Rhona Smith, UN Special Rapporteur on Human Rights in Cambodia, has called on Cambodian authorities to ensure that all temporary and permanent relocation sites have the necessary infrastructure.
Ms Smith yesterday (May 9) reported that she undertook a follow-up field trip to Kampong Chhang to visit people from floating villages whom the authorities have moved onto dry land.
She noted that the villagers are Khmer, Cham (Khmer Islam) and ethnic Vietnamese; they are poor; and are at risk of being forgotten. Many are
living on sub-optimal temporary relocation sites, few on permanent ones.
“Any relocation site must have ample water, sanitation, and electricity; a transport infrastructure, and offer access to an appropriate livelihood to support an adequate standard of living.”
Ms Smith added that she was deeply concerned by the levels of solid/plastic waste and non-secured wastewater at temporary relocation sites, especially at Chhnok Trou. She fears that this will lead to serious pollution when the water rises and negatively impact these people’s right to good health.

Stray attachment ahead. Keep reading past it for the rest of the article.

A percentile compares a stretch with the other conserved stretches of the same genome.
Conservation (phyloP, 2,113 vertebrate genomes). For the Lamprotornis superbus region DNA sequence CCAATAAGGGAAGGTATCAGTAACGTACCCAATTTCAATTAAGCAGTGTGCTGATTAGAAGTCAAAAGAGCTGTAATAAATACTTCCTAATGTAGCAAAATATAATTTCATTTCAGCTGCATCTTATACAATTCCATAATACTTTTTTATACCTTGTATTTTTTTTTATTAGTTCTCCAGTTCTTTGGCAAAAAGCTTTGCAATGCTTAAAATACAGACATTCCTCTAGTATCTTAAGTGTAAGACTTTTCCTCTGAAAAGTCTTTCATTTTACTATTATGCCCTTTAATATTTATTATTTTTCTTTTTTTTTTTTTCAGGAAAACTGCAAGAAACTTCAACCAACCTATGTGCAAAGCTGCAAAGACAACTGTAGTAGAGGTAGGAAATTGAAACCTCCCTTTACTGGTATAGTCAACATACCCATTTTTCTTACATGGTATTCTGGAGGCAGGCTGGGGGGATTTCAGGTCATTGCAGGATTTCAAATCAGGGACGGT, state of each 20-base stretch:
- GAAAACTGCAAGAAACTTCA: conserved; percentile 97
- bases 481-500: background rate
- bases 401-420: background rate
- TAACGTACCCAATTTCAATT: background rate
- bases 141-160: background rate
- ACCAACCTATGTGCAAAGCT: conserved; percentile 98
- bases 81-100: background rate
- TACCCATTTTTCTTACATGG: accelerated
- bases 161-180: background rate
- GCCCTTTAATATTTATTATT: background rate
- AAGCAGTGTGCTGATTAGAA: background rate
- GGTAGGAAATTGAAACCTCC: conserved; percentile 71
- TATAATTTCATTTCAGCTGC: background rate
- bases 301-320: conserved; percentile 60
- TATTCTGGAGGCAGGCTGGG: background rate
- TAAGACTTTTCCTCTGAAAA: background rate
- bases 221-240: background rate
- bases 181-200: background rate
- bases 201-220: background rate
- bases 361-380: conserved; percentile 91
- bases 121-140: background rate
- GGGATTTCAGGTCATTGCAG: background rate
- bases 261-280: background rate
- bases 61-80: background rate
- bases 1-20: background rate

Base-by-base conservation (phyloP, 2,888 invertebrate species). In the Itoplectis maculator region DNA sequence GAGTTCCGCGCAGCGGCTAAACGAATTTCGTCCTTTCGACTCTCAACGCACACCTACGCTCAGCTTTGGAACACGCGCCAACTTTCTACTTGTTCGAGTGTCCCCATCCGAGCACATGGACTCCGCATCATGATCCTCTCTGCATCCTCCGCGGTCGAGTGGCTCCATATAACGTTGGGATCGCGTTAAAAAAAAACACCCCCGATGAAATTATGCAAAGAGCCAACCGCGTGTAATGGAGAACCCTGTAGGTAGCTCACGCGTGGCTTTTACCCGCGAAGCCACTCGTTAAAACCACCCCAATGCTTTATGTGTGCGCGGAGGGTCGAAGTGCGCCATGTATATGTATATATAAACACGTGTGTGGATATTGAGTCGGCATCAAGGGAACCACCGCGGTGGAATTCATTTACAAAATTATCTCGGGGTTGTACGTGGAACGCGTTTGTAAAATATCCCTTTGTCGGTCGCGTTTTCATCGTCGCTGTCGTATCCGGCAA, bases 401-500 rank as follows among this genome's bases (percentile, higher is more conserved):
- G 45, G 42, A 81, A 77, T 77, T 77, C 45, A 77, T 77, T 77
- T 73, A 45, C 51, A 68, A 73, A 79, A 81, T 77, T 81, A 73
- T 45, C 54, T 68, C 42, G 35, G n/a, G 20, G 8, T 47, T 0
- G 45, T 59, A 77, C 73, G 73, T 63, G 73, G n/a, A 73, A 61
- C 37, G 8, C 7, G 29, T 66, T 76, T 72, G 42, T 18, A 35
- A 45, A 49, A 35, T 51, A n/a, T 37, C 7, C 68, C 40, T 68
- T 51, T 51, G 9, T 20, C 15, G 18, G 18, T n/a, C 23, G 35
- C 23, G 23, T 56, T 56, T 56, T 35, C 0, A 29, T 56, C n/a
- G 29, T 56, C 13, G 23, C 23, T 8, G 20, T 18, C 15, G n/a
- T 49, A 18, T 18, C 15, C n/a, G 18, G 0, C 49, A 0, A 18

“I am also concerned that many of the relocated houses at the temporary sites, and even at some permanent relocation sites, are currently below the high water line. But they may no longer be able to float when the water inundates the land.”
Ms Smith said she welcomed the advances in land titling and in resolving land disputes. Yet she called on the government to ensure that solutions are comprehensive in nature and encompass all relevant individuals, and that the process for resolving disputes is transparent.
According to the authority report, a total of 4,586 ethnic Cham and Vietnamese families living on the Tonle Sap River are being relocated to six designated areas in Kampong Chhnang city, as well as in Boribor, Kampong Tralach ,and Chol Kiri districts.